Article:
JACKSON, Miss. (AP) — A large storm system packing high winds, hail and several possible tornadoes tore across a wide swath of the South and Midwest on Wednesday, killing one person, blacking out power to thousands and damaging homes.
The death was reported when a large tree blew down on a shed in Nashville, Tenn., where a man was sheltering, police told Nashville broadcaster WTVF-TV. Authorities did not immediately release further details when reached by The Associated Press.
In Arkansas, another person was reported injured by lightning during the storm’s eastward trek. The severe weather system ushered in a cold front as it raced toward the Eastern seaboard, dumping rain over the region.
The rapidly changing conditions created a risk of tornadoes in the nation’s midsection and South. The National Weather Service’s Storm Prediction Center in Norman, Okla., said the threat was greatest in recent hours in northeast Texas, northern Louisiana, northwest Mississippi, southeast Missouri and much of Arkansas.
The center said it was investigating reports of at least four possible tornadoes in states including Arkansas and Mississippi. Hail ranging up to nearly golf-ball size was also reported in some areas and barns and other buildings collapsed or were damaged, the center added.
Thousands were reported without power in Tennessee, where tornado warnings and flash flood warnings were issued for several counties and a tractor-trailer truck was blown over by high winds. Authorities east of Nashville said they were checking a possible tornado in Mount Juliet, where the top floor of a three-story building was damaged.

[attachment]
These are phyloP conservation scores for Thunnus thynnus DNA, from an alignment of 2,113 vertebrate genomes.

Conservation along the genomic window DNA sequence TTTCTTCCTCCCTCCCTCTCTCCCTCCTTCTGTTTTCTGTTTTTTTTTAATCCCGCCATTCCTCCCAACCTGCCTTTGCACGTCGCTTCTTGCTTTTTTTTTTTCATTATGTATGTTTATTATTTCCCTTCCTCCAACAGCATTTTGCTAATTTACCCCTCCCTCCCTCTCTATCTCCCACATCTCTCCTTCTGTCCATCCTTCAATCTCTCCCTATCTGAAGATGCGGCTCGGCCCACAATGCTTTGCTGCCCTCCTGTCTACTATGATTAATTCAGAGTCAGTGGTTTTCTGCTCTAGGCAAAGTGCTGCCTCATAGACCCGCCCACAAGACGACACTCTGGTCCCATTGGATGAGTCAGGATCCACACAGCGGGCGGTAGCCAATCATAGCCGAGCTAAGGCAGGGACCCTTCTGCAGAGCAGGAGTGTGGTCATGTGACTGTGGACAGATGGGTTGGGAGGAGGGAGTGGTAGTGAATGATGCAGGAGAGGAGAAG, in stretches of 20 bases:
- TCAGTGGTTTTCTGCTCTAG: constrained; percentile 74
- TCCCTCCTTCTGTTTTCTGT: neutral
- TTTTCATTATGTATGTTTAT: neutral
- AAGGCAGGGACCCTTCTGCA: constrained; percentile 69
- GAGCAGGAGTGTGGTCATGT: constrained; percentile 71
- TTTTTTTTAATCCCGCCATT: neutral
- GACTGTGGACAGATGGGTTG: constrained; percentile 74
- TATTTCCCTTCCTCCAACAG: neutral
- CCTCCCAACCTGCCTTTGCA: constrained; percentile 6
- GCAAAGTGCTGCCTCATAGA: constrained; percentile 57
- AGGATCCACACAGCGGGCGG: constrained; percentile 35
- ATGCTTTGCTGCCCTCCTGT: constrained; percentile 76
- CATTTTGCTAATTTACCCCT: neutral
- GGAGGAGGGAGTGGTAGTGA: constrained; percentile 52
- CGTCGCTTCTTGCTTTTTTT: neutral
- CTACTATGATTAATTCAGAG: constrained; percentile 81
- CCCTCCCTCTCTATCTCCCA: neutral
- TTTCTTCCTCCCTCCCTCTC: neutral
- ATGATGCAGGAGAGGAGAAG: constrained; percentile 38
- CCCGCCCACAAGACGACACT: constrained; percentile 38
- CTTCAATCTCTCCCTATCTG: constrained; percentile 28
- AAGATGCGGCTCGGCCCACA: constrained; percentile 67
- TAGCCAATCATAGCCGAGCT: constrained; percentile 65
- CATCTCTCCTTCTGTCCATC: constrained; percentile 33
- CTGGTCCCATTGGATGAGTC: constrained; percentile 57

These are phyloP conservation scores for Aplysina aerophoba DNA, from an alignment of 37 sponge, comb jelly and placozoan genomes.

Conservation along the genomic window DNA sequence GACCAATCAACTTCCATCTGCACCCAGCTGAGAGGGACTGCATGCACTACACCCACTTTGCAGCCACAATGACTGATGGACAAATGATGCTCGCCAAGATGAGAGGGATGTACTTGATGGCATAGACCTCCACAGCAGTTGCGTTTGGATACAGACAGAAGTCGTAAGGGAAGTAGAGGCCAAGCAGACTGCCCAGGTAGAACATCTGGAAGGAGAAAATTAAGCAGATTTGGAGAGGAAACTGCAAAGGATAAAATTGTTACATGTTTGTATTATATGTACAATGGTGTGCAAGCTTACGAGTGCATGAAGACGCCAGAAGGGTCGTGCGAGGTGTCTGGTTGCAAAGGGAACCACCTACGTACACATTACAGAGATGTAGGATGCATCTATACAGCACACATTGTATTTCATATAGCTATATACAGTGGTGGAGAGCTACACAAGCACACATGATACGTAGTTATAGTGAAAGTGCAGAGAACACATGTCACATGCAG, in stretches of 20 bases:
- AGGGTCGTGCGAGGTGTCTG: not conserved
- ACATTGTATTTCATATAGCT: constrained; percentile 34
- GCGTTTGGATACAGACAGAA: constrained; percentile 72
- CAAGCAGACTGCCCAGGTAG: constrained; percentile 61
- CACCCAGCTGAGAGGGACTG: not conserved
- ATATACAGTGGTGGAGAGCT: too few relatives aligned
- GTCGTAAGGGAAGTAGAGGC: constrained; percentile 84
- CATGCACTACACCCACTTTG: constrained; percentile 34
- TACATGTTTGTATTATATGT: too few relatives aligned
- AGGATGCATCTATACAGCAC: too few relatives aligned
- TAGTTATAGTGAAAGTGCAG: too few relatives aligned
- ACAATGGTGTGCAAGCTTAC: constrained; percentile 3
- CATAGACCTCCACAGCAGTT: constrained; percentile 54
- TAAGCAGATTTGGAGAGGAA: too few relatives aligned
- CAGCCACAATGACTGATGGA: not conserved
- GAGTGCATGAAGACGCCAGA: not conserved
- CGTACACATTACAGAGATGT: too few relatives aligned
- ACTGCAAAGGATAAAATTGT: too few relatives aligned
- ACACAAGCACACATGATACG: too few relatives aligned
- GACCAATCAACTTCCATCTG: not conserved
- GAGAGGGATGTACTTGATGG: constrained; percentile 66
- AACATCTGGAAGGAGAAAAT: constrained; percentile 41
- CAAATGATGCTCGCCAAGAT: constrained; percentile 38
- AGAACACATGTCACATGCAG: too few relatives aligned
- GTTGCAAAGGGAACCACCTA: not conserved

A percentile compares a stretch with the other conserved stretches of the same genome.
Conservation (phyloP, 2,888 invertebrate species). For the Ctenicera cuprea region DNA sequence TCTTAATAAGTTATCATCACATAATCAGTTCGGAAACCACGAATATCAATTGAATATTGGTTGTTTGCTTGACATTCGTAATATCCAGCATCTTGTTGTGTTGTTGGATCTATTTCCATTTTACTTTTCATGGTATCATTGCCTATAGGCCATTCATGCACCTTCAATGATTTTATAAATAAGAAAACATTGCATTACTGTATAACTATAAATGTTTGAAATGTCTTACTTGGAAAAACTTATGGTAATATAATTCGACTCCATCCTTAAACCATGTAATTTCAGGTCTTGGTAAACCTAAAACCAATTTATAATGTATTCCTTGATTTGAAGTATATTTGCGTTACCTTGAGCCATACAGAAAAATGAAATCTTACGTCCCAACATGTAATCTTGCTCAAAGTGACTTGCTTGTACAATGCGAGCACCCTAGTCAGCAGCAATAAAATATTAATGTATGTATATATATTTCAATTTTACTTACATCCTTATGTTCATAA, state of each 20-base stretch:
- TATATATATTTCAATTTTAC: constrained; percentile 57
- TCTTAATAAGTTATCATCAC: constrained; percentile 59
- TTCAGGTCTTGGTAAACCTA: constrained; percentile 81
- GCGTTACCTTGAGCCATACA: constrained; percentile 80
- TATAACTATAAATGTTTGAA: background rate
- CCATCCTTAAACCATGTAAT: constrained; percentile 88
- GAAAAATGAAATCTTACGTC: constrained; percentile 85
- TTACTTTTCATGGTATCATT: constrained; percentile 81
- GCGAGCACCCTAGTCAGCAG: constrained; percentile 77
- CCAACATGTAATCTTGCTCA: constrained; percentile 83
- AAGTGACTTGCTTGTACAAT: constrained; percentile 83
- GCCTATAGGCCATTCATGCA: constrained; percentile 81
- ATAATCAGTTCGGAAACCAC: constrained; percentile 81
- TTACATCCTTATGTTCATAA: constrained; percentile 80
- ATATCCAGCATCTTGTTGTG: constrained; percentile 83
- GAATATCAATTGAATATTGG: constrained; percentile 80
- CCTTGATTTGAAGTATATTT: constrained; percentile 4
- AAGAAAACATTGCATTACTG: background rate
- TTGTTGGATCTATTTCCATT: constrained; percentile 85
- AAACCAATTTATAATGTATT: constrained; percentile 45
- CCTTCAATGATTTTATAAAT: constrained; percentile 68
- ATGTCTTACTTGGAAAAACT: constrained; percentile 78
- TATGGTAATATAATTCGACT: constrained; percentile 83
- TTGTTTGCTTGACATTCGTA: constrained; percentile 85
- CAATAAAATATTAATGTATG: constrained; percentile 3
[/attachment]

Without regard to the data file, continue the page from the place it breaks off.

Entergy Arkansas Inc. reported at least 9,000 power outages in several communities around Arkansas at the height of the storm, including in and around Little Rock.
Power lines fell, trees were toppled and some homes suffered damage to rooftops, reports indicated. The weather service said suspected straight-line winds of up to 80 mph were reported in Arkansas late Tuesday night along with flooding in Arkansas’ northeastern corner.
The Mississippi Emergency Management Agency urged residents to be on guard for severe thunderstorms, high winds and possible tornadoes Wednesday.
Earlier this week, a large swath of the Midwest and South bathed in unseasonably balmy temperatures that reached the high 70s in some areas.
On Monday, the National Weather Service predicted a “moderate” risk of severe weather more than 24 hours out, only the fifth time it had done so in January in the past 15 years, said Gregory Carbin, the director of the Storm Prediction Center.
A system pulling warm weather from the Gulf of Mexico was colliding with a cold front moving in from the west, creating volatility.